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Tacheles - Berlin’s Rebel Art Community.

All / Features 31 January 2017

Tacheles - Berlin’s Rebel Art Community

Tucked away in the Jewish quarter of Mitte, Berlin, a near-derelict building now lays idle; covered in graffiti, posters pasted to the doors and wooden boards leant up against broken windows. To the unobservant, it could be another abandoned building awaiting demolition, to be re-erected as another starbucks or a shiny block of flats. Step beyond the doors and it becomes apparent that it is anything but. Now known as Tacheles [a yiddish term for straight talking or to bring to a close], this building has a bigger story to tell than it may first seem.

Tacheles started its life as Friedrichstrasse Passage, a department store in the early 1900’s.  Since then it has been front row and centre stage to some of the world's biggest events of the last 100 years. Housing Nazi administrators for a short time during World War Two, it withstood considerable bombing. The building also fell victim to the demolishment of the Berlin Wall in ‘89. It’s had a bit of a rough ride over the years. Considered a ruin and with plans being made to demolish the veteran building, the avant-garde group Künstlerinitative Tacheles [Artist Initiative] illegally made it their home in 1990. Determined to protect the historic structure, they refused to leave despite heightening pressure from authorities and developers who wanted to redevelop the area, destroying this relic of the Berlin artistic community. Künstlerinitative Tacheles held fast for 21 years. 


Having adopted their new home, these artists created a community for themselves, boasting their own nightclub, cinema, art studios, performance spaces, restaurants and a cafe, all united under one name and purpose. Tacheles became a breeding ground for independent art, culture and freedom of expression. It soon became a popular tourist attraction as many became fascinated (myself included) by the defiance and commitment of such a diehard group of artists. To me, it seemed only fitting that it should be in Berlin that a place like this should thrive. History sculpted the city, social and political turmoil taught it it’s lessons and made it one of the most accepting and contemporary cities the world has to offer; Tacheles seemed to symbolise this.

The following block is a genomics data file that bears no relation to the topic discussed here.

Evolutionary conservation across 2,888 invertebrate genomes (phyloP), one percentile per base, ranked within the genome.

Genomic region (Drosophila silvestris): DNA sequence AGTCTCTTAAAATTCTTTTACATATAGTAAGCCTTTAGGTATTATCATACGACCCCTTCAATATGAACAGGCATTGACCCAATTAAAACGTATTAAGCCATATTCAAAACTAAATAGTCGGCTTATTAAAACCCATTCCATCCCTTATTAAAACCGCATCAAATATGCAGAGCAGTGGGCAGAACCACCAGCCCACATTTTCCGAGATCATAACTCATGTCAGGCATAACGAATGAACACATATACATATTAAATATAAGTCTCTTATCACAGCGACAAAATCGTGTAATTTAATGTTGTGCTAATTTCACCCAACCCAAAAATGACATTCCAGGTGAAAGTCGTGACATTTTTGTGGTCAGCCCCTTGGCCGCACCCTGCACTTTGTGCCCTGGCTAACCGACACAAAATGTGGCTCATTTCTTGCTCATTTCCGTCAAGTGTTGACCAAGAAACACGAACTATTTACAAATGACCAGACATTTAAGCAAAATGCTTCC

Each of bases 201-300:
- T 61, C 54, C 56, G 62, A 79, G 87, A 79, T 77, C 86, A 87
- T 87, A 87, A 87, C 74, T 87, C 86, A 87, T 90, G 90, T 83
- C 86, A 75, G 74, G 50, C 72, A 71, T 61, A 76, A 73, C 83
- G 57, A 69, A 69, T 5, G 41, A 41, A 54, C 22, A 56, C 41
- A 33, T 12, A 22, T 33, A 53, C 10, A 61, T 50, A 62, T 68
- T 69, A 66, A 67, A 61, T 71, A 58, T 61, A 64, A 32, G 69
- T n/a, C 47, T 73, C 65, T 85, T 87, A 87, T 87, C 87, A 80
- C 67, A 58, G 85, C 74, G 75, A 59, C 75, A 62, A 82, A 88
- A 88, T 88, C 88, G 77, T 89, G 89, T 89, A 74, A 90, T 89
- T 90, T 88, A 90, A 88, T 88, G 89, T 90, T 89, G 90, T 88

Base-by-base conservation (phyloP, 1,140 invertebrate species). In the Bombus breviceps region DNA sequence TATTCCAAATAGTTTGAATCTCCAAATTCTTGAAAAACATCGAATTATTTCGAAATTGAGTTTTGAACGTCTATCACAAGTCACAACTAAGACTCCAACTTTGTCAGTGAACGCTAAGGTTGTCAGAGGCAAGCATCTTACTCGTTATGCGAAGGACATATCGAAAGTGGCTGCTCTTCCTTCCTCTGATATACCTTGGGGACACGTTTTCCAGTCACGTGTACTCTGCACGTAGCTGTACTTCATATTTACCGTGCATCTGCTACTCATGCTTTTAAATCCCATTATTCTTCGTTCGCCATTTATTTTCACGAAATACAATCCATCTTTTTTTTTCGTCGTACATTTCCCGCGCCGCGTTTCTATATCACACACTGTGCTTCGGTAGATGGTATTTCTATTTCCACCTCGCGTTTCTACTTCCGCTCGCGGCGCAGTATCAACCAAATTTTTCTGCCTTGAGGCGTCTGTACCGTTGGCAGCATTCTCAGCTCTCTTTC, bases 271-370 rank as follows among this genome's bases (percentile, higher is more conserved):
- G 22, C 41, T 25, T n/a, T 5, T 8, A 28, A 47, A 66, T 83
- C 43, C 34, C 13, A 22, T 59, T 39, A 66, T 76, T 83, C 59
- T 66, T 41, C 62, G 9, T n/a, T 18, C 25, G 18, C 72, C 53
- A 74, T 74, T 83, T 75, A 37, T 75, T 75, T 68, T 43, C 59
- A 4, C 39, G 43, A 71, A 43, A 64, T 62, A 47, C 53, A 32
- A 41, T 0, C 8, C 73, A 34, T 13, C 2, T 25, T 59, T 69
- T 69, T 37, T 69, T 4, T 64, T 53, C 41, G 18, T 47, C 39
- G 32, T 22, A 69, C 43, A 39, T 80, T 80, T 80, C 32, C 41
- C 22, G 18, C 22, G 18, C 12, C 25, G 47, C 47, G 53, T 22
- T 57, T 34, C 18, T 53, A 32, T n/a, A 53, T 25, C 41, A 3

I was lucky enough to be able to visit Tacheles for myself before its closure. I experienced firsthand the walls and staircases lined with overlapping works of art, from the very simple to the incredibly complex, an indication of the hundreds of thousands of people who had passed through the building, both as visitors and as residents before my arrival. The makeshift huts and stalls muddled together with bits of rope and blankets out of which they sold their jewellery and art displayed the dedication that these people had for their way of life and community as well as the art that they were capable of making.

Of course, it wasn't always plain sailing. External pressures and internal divides threatened the collective of artists on more than one occasion over the years. As the lease of the building reached its end, opinions on the future of Tacheles created a clear divide between “upstairs” [the die-hard artists who had made the building their home for so many years] and “downstairs” [the collective of artists, restaurants, bars and cafes that had opened up on the premises.]

Sadly, gentrification eventual won, as it so often does. The people of Tacheles started to leave in the April of 2011. Around 80 “downstairs” artists  being convinced with the help of a hefty €1 million pay off, money which would end up going towards the creation of further artistic programmes. The rest soon followed suit in 2012 following pressure from the landlord. However, the people of Metallwerkstatt, the metal workshops, remain determined to not be moved to this day, refusing to be bribed out of their well earned home.

Tacheles’ message of the importance of art and the struggle against the diluting forces of consumerism and capitalism still resonate to this day. Despite the pressure of the government and businesses that tried to drive them off their plot, the artists of Tacheles made themselves a part of Berlin’s culture and community. Here at CMMNTY, we take inspiration from this story, creating a haven for independent artists to collaborate and produce well made, honest and artistically stunning products.



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